One of the tools I use while writing my memoir, Coming Full Circle: Jim Crow to Journalism, is to go back and read reports, surveys, books and view videos where I was a participant or where I was featured.
This week I re-read “Copy: The first 50 years of the Dow Jones Newspaper Fund,” by Rick Kenney, a look back over the first decades for an organization that attacked the need to systematically encourage and train young people for journalism careers. I was one of those young people whose life was touched by the Newspaper Fund and its programs.
I pulled out a box of my newspaper clips and magazine articles I have written, to refresh my memory of where I was and what I was thinking at certain times in my newspaper career. In fact, in reviewing these items, I had forgotten about half the columns and articles I have written, so this exercise was a good way to take my mind to a place that helped me fill in gaps in some of the chapters I’ve already written for my memoir. I also found evidence of several honors and awards that I had forgotten about.
Then I turned to C-Span, the cable channel that chronicles governmental and public affairs topics, mostly emerging from Washington, DC, a place where I worked in journalism for 21 years. I spent hours reviewing the very long shows in which I spoke about newsroom affairs and media diversity.
There were a few surprises. First, I looked very different. The younger me was a bit heavier, but looking at my smooth younger skin and the fast clip in my voice led me to think “what happened to that woman?” Second, the clip I’m attaching here, recorded 22 years ago, has me predicting changes in journalism and journalists. Fortunately, I was right on target with many of my predictions about how technology and the Internet would change our business, and also how many younger journalists would not tolerate the demanding tasks and the lifestyles of working nights, weekends and long hours, things that were being questioned more than two decades ago.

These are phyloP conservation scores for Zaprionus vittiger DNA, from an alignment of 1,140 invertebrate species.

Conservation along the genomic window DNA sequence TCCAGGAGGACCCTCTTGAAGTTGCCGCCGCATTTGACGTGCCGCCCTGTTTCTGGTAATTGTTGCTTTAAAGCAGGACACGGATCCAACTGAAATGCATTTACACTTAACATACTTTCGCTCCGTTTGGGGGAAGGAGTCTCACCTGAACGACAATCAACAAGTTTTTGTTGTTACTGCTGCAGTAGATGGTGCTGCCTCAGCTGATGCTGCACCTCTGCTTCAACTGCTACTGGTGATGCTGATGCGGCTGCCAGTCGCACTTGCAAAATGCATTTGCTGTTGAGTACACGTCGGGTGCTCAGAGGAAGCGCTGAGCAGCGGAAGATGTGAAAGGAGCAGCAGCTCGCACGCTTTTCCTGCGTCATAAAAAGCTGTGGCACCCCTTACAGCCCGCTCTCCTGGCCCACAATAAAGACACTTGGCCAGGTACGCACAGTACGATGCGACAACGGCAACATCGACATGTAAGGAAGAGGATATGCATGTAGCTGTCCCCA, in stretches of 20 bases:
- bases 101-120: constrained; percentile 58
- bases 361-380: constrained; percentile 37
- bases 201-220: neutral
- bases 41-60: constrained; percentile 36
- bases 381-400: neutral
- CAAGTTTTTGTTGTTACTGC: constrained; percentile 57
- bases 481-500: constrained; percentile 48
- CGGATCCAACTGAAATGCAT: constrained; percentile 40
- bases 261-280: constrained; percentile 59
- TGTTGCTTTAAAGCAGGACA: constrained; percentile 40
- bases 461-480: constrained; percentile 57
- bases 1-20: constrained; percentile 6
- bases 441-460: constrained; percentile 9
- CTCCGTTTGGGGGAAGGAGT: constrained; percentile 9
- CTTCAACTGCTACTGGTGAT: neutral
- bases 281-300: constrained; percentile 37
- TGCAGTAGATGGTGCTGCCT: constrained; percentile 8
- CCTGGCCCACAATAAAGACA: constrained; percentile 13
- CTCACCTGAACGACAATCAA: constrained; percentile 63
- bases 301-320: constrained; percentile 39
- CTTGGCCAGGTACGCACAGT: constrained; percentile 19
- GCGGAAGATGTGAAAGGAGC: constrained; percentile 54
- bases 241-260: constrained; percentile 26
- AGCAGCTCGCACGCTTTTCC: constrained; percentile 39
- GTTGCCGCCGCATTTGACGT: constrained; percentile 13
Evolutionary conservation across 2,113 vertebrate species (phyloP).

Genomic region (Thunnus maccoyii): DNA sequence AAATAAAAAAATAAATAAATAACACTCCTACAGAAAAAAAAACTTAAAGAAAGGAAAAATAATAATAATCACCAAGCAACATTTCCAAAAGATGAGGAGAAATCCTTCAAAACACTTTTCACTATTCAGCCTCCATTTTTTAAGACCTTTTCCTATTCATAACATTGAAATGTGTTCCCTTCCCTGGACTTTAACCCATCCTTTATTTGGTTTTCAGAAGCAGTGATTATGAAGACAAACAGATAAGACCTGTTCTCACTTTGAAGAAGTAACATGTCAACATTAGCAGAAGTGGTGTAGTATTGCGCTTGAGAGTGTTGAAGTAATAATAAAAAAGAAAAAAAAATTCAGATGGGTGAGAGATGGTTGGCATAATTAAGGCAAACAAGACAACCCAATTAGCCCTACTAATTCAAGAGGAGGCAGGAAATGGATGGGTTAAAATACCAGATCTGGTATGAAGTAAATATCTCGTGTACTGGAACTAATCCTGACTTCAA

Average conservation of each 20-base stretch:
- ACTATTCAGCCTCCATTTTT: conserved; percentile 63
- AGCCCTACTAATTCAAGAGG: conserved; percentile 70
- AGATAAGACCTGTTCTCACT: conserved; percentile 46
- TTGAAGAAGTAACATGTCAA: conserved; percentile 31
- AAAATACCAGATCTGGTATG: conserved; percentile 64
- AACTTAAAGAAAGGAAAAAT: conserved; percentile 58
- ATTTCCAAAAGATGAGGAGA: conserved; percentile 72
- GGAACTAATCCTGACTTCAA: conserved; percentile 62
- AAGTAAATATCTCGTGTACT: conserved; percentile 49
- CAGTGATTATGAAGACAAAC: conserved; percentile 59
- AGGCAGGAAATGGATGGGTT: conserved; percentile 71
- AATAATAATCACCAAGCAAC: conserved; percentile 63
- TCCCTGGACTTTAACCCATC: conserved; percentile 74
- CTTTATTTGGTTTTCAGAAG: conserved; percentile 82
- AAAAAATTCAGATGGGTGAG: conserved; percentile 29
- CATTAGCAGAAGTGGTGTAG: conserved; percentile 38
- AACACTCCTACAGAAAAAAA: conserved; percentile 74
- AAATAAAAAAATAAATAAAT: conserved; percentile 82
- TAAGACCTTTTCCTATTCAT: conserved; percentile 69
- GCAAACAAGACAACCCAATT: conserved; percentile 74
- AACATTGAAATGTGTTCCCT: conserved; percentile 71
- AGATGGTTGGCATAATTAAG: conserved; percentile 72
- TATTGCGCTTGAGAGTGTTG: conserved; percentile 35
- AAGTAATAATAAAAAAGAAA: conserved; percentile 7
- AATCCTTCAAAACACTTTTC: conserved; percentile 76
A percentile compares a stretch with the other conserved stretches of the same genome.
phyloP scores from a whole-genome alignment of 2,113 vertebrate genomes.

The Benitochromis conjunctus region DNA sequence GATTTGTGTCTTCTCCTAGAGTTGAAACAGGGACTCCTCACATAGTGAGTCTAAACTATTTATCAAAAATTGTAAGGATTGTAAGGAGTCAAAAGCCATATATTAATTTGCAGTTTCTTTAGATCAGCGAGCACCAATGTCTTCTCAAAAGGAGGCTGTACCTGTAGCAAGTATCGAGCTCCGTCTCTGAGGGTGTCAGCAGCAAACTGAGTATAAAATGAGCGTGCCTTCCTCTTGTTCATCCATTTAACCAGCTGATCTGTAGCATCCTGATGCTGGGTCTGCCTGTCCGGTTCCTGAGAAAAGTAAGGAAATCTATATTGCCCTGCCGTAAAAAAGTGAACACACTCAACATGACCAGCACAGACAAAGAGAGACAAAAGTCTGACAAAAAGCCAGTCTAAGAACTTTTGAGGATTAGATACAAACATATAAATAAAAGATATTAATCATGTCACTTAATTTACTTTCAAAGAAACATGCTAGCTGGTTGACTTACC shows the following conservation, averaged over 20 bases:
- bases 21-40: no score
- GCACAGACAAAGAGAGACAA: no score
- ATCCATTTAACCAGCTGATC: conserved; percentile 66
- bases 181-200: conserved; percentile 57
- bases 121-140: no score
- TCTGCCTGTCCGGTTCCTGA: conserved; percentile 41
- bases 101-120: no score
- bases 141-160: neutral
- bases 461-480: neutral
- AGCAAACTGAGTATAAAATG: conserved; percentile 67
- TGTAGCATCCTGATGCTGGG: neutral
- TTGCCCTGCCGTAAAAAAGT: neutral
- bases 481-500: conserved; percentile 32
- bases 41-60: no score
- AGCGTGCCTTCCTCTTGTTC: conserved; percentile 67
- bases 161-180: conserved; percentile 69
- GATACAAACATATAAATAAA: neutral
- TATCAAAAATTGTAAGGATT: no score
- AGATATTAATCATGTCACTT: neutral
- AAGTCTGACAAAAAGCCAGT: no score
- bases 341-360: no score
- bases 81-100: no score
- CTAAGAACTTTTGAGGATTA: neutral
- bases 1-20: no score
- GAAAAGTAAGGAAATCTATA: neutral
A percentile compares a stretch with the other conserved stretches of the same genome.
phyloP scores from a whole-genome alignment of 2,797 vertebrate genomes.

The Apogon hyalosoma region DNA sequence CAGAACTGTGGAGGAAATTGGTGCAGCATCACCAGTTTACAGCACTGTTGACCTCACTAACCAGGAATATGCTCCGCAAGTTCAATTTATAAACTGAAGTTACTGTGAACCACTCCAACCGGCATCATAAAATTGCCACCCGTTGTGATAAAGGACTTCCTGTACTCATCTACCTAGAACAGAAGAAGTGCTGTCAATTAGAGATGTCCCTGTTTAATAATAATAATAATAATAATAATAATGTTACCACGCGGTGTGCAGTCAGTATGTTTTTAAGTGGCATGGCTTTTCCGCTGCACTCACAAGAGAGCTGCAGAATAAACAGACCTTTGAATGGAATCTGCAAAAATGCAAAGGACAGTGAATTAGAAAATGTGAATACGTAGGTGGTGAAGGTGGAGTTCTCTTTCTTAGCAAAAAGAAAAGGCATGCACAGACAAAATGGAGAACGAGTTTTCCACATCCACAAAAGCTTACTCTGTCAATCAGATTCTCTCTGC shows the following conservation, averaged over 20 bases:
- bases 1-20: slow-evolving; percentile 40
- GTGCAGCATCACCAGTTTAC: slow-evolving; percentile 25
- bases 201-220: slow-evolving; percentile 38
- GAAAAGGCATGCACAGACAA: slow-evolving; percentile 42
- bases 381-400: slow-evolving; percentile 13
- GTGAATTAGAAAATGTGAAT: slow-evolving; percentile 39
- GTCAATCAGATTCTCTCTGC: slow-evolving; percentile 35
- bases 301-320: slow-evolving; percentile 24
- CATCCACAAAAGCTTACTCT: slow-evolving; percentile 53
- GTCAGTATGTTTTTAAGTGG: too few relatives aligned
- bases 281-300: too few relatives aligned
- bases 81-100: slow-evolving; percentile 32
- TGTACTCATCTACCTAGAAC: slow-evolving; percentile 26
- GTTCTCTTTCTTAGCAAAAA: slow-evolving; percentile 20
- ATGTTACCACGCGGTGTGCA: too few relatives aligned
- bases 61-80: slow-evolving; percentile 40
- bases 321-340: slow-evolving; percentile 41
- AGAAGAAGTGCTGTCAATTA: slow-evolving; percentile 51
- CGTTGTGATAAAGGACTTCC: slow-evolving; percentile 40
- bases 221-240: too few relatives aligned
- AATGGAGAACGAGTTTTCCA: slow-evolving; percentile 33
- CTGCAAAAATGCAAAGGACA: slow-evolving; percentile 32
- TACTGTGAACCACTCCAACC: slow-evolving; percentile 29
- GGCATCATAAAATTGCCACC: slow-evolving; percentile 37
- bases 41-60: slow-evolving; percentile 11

Enjoy the four-minute clip. See for yourself.
One thought on “Were we at the end of an era (in journalism)?”
Your comments in the video were prescient and “Right on target”. Now young people can carry much of their work home in the palms of their hands. I don’t know if I’d like that. There were advantages in the long hours we had to spend on the job back then– without all of the current technology–even for non-journalist like myself.